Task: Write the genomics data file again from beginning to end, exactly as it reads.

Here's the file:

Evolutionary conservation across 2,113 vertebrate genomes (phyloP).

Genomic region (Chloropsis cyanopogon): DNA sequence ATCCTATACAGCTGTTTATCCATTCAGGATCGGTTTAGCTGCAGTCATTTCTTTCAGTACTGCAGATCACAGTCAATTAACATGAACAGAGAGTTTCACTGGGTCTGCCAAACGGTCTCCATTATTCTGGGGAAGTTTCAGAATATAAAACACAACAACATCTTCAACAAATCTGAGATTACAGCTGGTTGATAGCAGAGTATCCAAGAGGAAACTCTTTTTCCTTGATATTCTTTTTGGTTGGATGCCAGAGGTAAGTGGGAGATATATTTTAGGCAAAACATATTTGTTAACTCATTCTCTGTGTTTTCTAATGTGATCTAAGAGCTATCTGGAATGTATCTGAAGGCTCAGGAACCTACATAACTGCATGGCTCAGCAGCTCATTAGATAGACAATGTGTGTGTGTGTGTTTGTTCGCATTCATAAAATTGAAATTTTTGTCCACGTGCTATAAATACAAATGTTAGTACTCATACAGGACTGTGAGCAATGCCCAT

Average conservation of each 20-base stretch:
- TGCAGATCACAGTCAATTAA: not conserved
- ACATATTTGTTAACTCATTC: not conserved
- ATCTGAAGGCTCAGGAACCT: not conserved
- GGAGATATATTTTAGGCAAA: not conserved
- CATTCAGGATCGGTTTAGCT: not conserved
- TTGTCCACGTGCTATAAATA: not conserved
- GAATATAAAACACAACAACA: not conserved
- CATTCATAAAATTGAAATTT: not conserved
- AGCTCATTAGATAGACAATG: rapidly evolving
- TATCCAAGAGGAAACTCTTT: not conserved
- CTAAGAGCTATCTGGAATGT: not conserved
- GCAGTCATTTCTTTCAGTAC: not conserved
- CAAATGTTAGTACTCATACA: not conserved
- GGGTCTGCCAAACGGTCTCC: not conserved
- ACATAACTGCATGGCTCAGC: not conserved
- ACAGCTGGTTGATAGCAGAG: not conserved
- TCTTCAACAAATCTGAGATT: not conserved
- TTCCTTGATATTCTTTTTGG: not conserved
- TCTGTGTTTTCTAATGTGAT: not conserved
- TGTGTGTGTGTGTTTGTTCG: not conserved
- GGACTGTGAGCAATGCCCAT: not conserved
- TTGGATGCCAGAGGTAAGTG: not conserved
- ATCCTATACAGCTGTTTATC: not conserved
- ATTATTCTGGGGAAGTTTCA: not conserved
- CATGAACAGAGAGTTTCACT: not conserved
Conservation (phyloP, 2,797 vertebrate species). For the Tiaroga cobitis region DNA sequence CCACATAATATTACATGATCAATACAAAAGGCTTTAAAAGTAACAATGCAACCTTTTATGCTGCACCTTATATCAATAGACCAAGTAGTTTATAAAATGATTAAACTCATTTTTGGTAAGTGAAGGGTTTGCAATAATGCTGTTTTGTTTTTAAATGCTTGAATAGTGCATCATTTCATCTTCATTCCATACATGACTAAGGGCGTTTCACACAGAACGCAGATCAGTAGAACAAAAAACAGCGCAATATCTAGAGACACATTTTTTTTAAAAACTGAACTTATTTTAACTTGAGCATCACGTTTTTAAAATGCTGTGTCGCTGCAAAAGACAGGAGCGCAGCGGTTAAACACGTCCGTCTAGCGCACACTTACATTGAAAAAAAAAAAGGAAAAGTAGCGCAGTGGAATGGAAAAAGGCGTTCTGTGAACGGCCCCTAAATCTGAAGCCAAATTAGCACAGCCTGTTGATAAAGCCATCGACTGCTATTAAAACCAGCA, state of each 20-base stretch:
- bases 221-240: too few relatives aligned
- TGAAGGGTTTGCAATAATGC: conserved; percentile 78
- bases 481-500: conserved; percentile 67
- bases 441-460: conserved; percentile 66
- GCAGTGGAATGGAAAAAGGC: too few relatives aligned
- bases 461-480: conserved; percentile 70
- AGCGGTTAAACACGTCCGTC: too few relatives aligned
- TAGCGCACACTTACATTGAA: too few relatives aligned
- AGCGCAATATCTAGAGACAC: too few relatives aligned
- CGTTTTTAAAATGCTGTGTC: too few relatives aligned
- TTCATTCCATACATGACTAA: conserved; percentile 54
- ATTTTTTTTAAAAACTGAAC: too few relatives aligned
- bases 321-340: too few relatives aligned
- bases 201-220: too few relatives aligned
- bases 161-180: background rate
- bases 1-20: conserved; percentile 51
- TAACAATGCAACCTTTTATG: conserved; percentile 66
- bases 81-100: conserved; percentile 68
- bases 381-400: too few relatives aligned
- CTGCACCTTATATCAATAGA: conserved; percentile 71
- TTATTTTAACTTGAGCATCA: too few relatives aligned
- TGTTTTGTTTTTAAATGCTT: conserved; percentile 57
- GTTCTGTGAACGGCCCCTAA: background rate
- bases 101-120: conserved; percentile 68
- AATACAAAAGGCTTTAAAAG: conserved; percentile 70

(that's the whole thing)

Evolutionary conservation across 2,113 vertebrate genomes (phyloP).

Genomic region (Chloropsis cyanopogon): DNA sequence ATCCTATACAGCTGTTTATCCATTCAGGATCGGTTTAGCTGCAGTCATTTCTTTCAGTACTGCAGATCACAGTCAATTAACATGAACAGAGAGTTTCACTGGGTCTGCCAAACGGTCTCCATTATTCTGGGGAAGTTTCAGAATATAAAACACAACAACATCTTCAACAAATCTGAGATTACAGCTGGTTGATAGCAGAGTATCCAAGAGGAAACTCTTTTTCCTTGATATTCTTTTTGGTTGGATGCCAGAGGTAAGTGGGAGATATATTTTAGGCAAAACATATTTGTTAACTCATTCTCTGTGTTTTCTAATGTGATCTAAGAGCTATCTGGAATGTATCTGAAGGCTCAGGAACCTACATAACTGCATGGCTCAGCAGCTCATTAGATAGACAATGTGTGTGTGTGTGTTTGTTCGCATTCATAAAATTGAAATTTTTGTCCACGTGCTATAAATACAAATGTTAGTACTCATACAGGACTGTGAGCAATGCCCAT

Average conservation of each 20-base stretch:
- TGCAGATCACAGTCAATTAA: not conserved
- ACATATTTGTTAACTCATTC: not conserved
- ATCTGAAGGCTCAGGAACCT: not conserved
- GGAGATATATTTTAGGCAAA: not conserved
- CATTCAGGATCGGTTTAGCT: not conserved
- TTGTCCACGTGCTATAAATA: not conserved
- GAATATAAAACACAACAACA: not conserved
- CATTCATAAAATTGAAATTT: not conserved
- AGCTCATTAGATAGACAATG: rapidly evolving
- TATCCAAGAGGAAACTCTTT: not conserved
- CTAAGAGCTATCTGGAATGT: not conserved
- GCAGTCATTTCTTTCAGTAC: not conserved
- CAAATGTTAGTACTCATACA: not conserved
- GGGTCTGCCAAACGGTCTCC: not conserved
- ACATAACTGCATGGCTCAGC: not conserved
- ACAGCTGGTTGATAGCAGAG: not conserved
- TCTTCAACAAATCTGAGATT: not conserved
- TTCCTTGATATTCTTTTTGG: not conserved
- TCTGTGTTTTCTAATGTGAT: not conserved
- TGTGTGTGTGTGTTTGTTCG: not conserved
- GGACTGTGAGCAATGCCCAT: not conserved
- TTGGATGCCAGAGGTAAGTG: not conserved
- ATCCTATACAGCTGTTTATC: not conserved
- ATTATTCTGGGGAAGTTTCA: not conserved
- CATGAACAGAGAGTTTCACT: not conserved
Conservation (phyloP, 2,797 vertebrate species). For the Tiaroga cobitis region DNA sequence CCACATAATATTACATGATCAATACAAAAGGCTTTAAAAGTAACAATGCAACCTTTTATGCTGCACCTTATATCAATAGACCAAGTAGTTTATAAAATGATTAAACTCATTTTTGGTAAGTGAAGGGTTTGCAATAATGCTGTTTTGTTTTTAAATGCTTGAATAGTGCATCATTTCATCTTCATTCCATACATGACTAAGGGCGTTTCACACAGAACGCAGATCAGTAGAACAAAAAACAGCGCAATATCTAGAGACACATTTTTTTTAAAAACTGAACTTATTTTAACTTGAGCATCACGTTTTTAAAATGCTGTGTCGCTGCAAAAGACAGGAGCGCAGCGGTTAAACACGTCCGTCTAGCGCACACTTACATTGAAAAAAAAAAAGGAAAAGTAGCGCAGTGGAATGGAAAAAGGCGTTCTGTGAACGGCCCCTAAATCTGAAGCCAAATTAGCACAGCCTGTTGATAAAGCCATCGACTGCTATTAAAACCAGCA, state of each 20-base stretch:
- bases 221-240: too few relatives aligned
- TGAAGGGTTTGCAATAATGC: conserved; percentile 78
- bases 481-500: conserved; percentile 67
- bases 441-460: conserved; percentile 66
- GCAGTGGAATGGAAAAAGGC: too few relatives aligned
- bases 461-480: conserved; percentile 70
- AGCGGTTAAACACGTCCGTC: too few relatives aligned
- TAGCGCACACTTACATTGAA: too few relatives aligned
- AGCGCAATATCTAGAGACAC: too few relatives aligned
- CGTTTTTAAAATGCTGTGTC: too few relatives aligned
- TTCATTCCATACATGACTAA: conserved; percentile 54
- ATTTTTTTTAAAAACTGAAC: too few relatives aligned
- bases 321-340: too few relatives aligned
- bases 201-220: too few relatives aligned
- bases 161-180: background rate
- bases 1-20: conserved; percentile 51
- TAACAATGCAACCTTTTATG: conserved; percentile 66
- bases 81-100: conserved; percentile 68
- bases 381-400: too few relatives aligned
- CTGCACCTTATATCAATAGA: conserved; percentile 71
- TTATTTTAACTTGAGCATCA: too few relatives aligned
- TGTTTTGTTTTTAAATGCTT: conserved; percentile 57
- GTTCTGTGAACGGCCCCTAA: background rate
- bases 101-120: conserved; percentile 68
- AATACAAAAGGCTTTAAAAG: conserved; percentile 70